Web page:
Joint session of Parliament called to review situation in disputed region
Pakistan on Monday condemned India’s move to abolish Kashmir’s special status as “illegal,” insisting it was an internationally recognized disputed territory.
The decision by New Delhi to strip India-Occupied Kashmir of the special autonomy it has enjoyed for seven decades also prompted small protests across Pakistan, which administers part of the Himalayan region.
“No unilateral step by the Government of India can change this disputed status… As the party to this international dispute, Pakistan will exercise all possible options to counter the illegal steps,” the foreign ministry said in a statement.
Kashmir has been divided between India and Pakistan since their independence in 1947. For three decades the India-Occupied part—the country’s only Muslim-majority state—has been in the grip of an insurgency that has left tens of thousands dead.
Pakistan’s foreign ministry added that the move, which Islamabad “strongly rejects and condemns,” will not “ever be acceptable to the people of Jammu & Kashmir and Pakistan.”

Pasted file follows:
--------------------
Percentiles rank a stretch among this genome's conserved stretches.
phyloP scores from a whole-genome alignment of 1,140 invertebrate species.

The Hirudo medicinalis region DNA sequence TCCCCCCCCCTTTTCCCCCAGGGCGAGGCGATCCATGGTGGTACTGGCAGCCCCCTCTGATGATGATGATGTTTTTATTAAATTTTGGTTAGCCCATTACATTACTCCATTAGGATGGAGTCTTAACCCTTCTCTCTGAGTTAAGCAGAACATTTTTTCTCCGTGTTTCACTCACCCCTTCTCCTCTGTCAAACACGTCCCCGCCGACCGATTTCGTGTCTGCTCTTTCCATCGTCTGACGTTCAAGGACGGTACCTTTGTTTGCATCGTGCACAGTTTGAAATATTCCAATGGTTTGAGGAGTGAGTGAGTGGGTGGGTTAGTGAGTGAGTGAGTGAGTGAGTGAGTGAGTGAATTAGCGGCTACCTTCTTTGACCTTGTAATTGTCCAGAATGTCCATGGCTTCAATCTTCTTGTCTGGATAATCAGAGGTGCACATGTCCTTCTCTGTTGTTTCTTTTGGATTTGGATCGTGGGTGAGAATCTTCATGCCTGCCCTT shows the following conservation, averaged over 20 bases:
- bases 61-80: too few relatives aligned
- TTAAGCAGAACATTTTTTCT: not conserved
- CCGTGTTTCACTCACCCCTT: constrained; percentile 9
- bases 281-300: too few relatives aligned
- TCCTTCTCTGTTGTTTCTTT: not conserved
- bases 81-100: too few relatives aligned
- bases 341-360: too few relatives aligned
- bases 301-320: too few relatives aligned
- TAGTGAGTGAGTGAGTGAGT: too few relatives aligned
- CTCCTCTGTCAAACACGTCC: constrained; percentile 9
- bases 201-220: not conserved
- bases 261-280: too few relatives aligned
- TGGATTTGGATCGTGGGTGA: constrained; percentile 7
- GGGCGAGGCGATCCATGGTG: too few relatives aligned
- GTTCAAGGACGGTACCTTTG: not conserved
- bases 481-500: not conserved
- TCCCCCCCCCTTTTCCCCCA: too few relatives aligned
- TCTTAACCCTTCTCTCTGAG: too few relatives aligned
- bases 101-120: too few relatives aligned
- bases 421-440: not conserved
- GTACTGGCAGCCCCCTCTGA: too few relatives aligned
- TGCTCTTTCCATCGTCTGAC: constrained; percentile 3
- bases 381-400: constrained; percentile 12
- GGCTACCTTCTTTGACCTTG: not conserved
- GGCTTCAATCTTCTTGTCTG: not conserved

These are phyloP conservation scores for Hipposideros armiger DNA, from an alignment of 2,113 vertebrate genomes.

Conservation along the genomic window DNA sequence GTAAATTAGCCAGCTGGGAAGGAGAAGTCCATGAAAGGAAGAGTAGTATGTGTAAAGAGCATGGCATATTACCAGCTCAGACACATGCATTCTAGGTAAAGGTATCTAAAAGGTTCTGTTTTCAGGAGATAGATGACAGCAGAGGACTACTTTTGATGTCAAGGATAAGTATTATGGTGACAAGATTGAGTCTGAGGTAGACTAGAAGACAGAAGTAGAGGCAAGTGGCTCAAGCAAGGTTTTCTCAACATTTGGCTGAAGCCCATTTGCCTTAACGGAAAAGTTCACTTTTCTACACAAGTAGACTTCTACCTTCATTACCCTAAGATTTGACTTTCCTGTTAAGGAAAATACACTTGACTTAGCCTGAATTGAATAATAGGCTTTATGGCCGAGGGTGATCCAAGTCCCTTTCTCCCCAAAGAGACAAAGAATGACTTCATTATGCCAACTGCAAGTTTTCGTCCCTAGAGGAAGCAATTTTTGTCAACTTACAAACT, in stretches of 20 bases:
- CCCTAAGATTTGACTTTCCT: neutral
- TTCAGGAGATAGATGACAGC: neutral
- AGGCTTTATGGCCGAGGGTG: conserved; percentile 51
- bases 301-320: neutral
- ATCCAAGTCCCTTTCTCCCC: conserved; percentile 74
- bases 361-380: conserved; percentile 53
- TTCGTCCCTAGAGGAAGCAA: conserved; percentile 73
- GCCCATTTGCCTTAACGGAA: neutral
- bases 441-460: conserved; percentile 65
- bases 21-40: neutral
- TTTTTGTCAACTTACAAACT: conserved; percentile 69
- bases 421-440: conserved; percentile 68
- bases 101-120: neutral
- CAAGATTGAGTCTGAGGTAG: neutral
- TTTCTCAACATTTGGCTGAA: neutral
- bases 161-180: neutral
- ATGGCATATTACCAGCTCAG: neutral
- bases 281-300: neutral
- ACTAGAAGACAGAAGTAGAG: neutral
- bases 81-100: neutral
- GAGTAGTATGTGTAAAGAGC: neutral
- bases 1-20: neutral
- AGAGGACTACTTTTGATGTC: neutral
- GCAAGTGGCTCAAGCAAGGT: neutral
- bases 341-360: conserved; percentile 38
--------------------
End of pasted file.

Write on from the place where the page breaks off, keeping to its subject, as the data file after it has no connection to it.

“Pakistan reaffirms its abiding commitment to the Kashmir cause and its political, diplomatic and moral support to the people of Occupied Jammu and Kashmir for realization of their inalienable right to self-determination,” the statement said.
Pakistan’s foreign office has summoned the Indian high commissioner to protest the move, the Pakistani high commission to New Delhi said late Monday. Neither Prime Minister Imran Khan nor Pakistan’s military establishment issued any statements directly condemning the move. But the prime minister’s office said Khan had called both Malaysian Prime Minister Mahathir Mohamad and Turkish President Recep Tayyip Erdogan to warn that the decision could have “serious implications” for regional security and “was in clear violation” of U.N. Security Council resolutions.
Erdogan “shared the concerns” and assured Khan of Turkey’s support, the statement said, while Mohamad, one of the world’s Muslim elder statesmen, said Malaysia was “closely monitoring” the situation.
A senior government source in Delhi told AFP that the decision “has no external implications,” however, adding that it “is our business.”
Hundreds of people in Lahore also gathered to protest the decision, with other small protests took place in Islamabad and on some university campuses.
Larger demonstrations are expected on Tuesday, when Pakistan will hold a joint parliamentary session and its top military commanders will meet to discuss the move. India’s decision also prompted condemnation on Pakistani Twitter, where at one point the top six trending hashtags all related to the move.
Pakistan’s human rights minister Shireen Mazari branded the step “illegal annexation” in a tweet.